Self-organization is a fundamental concept in agile project management. The Agile Manifesto includes the principle, “The best architectures, requirements, and designs emerge from self-organizing teams.” Yet a common misconception about agile project management approaches is that because of this reliance on self-organizing teams, there is little or no role for leaders of agile teams. Nothing could be further from the truth. In The Biology of Business, Philip Anderson refutes this mistaken assumption:
Self-organization does not mean that workers instead of managers engineer an organization design. It does not mean letting people do whatever they want to do. It means that management commits to guiding the evolution of behaviors that emerge from the interaction of independent agents instead of specifying in advance what effective behavior is.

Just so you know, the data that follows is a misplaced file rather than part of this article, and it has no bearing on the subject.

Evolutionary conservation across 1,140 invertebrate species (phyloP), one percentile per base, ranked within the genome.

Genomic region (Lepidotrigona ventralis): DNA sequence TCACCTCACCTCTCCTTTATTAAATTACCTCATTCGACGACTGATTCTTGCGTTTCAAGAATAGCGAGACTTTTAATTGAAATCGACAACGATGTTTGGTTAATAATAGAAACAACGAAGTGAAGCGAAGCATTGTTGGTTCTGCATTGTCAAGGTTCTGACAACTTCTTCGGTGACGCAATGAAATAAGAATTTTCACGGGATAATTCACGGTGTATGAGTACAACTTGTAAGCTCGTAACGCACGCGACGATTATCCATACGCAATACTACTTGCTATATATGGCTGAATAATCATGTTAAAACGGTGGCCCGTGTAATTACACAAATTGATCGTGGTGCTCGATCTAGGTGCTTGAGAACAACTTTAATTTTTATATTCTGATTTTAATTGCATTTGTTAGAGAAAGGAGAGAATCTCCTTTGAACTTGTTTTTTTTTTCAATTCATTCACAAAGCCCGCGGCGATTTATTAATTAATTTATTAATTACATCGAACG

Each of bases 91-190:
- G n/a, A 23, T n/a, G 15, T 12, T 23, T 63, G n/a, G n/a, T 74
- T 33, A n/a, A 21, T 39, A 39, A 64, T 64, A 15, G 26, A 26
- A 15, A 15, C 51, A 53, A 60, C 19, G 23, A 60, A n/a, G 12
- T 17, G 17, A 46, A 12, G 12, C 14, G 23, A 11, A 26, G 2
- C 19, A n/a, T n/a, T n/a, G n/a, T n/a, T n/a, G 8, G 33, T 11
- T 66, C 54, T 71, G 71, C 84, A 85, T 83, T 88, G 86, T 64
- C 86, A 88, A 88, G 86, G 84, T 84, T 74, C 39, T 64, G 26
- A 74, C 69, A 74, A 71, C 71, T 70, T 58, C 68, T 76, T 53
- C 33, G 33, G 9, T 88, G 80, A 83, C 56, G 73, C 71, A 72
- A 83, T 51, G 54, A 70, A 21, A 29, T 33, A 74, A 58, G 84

Self-organizing teams are not free from management control. Management chooses for them what product to build or often chooses who will work on their project, but they are nonetheless self-organizing. Neither are they free from influence. Early references to Scrum were clear about this. In“The New New Product Development Game” from 1986, Takeuchi and Nonaka write that “subtle control is also consistent with the self-organizing character of project teams.” An agile or Scrum team’s job is to self-organize around the challenges, and within the boundaries and constraints, put in place by management. Management’s job is to come up with appropriate challenges and remove impediments to self-organization. That being said, the fewer constraints or controls put on a team, the better. If leaders overly constrain how an agile team solves the challenge given to it, self-organization will not occur. The team will shut down; because it has already been told so much about the challenge and how to solve it, it will wait to hear the rest.
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